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Objective—To determine the pharmacokinetics of enrofloxacin after oral administration to captive elephants.
Animals—6 clinically normal adult Asian elephants (Elephas maximus).
Procedure—Each elephant received a single dose of enrofloxacin (2.5 mg/kg, PO). Three elephants received their complete diet (pellets and grain) within 2 hours after enrofloxacin administration, whereas the other 3 elephants received only hay within 6 hours after enrofloxacin administration. Serum concentrations of enrofloxacin and ciprofloxacin were measured by use of high-performance liquid chromatography.
Results—Harmonic mean half-life after oral administration was 18.4 hours for all elephants. Mean ± SD peak serum concentration of enrofloxacin was 1.31 ± 0.40 µg/mL at 5.0 ± 4.2 hours after administration. Mean area under the curve was 20.72 ± 4.25 (µg × h)/mL.
Conclusions and Clinical Relevance—Oral administration of enrofloxacin to Asian elephants has a prolonged elimination half-life, compared with the elimination half-life for adult horses. In addition, potentially therapeutic concentrations in elephants were obtained when enrofloxacin was administered orally at a dosage of 2.5 mg/kg. Analysis of these results suggests that enrofloxacin administered with feed in the manner described in this study could be a potentially useful antimicrobial for use in treatment of captive Asian elephants with infections attributable to organisms, such as Bordetella spp, Escherichia coli, Mycoplasma spp, Pasteurella spp, Haemophilus spp, Salmonella spp, and Staphylococcus spp. (Am J Vet Res 2005;66:1948–1953)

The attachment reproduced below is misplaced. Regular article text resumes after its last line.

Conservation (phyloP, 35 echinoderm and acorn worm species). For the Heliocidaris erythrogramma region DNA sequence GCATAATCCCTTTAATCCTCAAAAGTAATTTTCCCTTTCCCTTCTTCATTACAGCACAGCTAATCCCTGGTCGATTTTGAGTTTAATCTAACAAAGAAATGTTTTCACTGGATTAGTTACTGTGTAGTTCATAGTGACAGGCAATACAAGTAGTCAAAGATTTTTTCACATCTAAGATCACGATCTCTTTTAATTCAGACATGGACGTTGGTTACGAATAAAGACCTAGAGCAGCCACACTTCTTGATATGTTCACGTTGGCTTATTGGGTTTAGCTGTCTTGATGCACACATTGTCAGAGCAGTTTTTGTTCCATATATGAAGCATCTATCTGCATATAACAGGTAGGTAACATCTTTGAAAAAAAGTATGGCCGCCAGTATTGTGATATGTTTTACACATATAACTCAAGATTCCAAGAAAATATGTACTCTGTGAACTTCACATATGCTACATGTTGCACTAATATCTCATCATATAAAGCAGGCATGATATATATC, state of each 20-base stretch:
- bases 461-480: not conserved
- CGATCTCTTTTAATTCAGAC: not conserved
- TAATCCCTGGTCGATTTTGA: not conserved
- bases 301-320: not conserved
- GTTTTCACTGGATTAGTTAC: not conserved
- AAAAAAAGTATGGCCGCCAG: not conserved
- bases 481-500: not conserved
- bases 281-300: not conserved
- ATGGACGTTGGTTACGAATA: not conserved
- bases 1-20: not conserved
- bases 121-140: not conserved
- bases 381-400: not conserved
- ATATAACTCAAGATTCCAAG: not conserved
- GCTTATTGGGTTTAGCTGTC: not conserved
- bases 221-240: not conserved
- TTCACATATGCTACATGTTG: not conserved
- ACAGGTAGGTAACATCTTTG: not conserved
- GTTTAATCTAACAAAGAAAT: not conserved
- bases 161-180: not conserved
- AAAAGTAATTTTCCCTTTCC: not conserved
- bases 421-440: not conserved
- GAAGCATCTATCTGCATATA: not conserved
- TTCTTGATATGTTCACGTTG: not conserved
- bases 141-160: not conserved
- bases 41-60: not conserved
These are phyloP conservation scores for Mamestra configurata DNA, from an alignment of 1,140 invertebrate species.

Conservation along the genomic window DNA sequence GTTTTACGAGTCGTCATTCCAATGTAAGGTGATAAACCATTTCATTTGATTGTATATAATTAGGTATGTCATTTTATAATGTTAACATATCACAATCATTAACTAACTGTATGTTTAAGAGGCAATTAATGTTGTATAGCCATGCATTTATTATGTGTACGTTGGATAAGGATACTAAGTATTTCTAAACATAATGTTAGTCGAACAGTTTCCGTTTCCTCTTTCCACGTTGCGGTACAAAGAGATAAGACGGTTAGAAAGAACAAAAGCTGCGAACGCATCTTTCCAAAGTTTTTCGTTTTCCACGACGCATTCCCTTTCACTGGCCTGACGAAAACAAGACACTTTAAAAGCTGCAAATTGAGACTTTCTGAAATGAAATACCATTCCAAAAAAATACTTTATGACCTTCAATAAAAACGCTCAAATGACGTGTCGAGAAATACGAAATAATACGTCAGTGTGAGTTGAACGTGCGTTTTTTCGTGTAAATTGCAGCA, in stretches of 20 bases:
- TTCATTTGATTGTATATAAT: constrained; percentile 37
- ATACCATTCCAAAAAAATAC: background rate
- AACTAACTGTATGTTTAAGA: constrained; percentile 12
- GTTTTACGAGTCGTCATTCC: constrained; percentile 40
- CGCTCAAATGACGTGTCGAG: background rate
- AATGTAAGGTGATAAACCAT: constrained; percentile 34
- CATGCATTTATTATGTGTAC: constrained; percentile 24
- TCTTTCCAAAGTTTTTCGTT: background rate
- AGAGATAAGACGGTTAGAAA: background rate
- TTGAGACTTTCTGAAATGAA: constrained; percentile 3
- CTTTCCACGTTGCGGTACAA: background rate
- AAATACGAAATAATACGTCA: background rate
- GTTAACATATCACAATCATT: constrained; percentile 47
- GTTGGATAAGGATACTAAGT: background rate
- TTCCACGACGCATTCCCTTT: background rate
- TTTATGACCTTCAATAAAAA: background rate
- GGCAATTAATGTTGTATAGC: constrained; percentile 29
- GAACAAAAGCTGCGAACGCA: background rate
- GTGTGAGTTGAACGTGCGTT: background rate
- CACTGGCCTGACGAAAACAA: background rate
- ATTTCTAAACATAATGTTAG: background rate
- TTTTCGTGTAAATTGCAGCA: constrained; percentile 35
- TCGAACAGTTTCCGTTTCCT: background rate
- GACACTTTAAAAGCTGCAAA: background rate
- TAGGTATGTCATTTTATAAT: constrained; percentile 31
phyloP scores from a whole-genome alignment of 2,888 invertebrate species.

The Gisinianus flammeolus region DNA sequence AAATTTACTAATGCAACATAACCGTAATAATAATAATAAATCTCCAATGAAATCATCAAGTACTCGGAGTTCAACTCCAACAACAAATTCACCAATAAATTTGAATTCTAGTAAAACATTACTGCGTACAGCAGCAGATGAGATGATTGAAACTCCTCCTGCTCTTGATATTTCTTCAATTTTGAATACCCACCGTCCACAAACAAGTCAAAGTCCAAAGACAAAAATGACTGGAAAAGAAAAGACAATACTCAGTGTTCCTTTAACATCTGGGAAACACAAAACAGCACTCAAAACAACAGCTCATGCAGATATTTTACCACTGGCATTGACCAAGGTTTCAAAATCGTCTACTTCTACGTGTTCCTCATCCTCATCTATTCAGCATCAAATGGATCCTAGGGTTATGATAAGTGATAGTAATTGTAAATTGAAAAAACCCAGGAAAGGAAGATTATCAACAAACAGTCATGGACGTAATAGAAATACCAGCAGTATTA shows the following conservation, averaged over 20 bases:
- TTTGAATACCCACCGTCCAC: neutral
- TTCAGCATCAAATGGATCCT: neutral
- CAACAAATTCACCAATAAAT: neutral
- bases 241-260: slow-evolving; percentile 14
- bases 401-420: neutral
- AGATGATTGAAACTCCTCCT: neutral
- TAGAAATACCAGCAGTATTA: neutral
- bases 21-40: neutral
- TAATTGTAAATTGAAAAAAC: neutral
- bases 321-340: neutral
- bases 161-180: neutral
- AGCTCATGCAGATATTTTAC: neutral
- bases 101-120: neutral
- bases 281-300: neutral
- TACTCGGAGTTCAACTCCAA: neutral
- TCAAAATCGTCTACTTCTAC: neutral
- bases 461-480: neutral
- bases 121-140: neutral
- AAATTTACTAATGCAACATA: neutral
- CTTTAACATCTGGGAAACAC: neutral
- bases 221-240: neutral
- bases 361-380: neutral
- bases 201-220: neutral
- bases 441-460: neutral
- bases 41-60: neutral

Objective—To determine the pharmacokinetic properties of 1 IM injection of ceftiofur crystalline-free acid (CCFA) in American black ducks (Anas rubripes).
Animals—20 adult American black ducks (6 in a preliminary experiment and 14 in a primary experiment).
Procedures—Dose and route of administration of CCFA for the primary experiment were determined in a preliminary experiment. In the primary experiment, CCFA (10 mg/kg, IM) was administered to ducks. Ducks were allocated into 2 groups, and blood samples were obtained 0.25, 0.5, 1, 2, 4, 8, 12, 48, 96, 144, 192, and 240 hours or 0.25, 0.5, 1, 2, 4, 8, 24, 72, 120, 168, and 216 hours after administration of CCFA. Plasma concentrations of ceftiofur free acid equivalents (CFAEs) were determined by use of high-performance liquid chromatography. Data were evaluated by use of a naive pooled-data approach.
Results—The area under the plasma concentration versus time curve from 0 hours to infinity was 783 h•μg/mL, maximum plasma concentration observed was 13.1 μg/mL, time to maximum plasma concentration observed was 24 hours, terminal phase half-life was 32.0 hours, time that concentrations of CFAEs were higher than the minimum inhibitory concentration (1.0 μg/mL) for many pathogens of birds was 123 hours, and time that concentrations of CFAEs were higher than the target plasma concentration (4.0 μg/mL) was 73.3 hours.
Conclusions and Clinical Relevance—On the basis of the time that CFAE concentrations were higher than the target plasma concentration, a dosing interval of 3 days can be recommended for future multidose CCFA studies.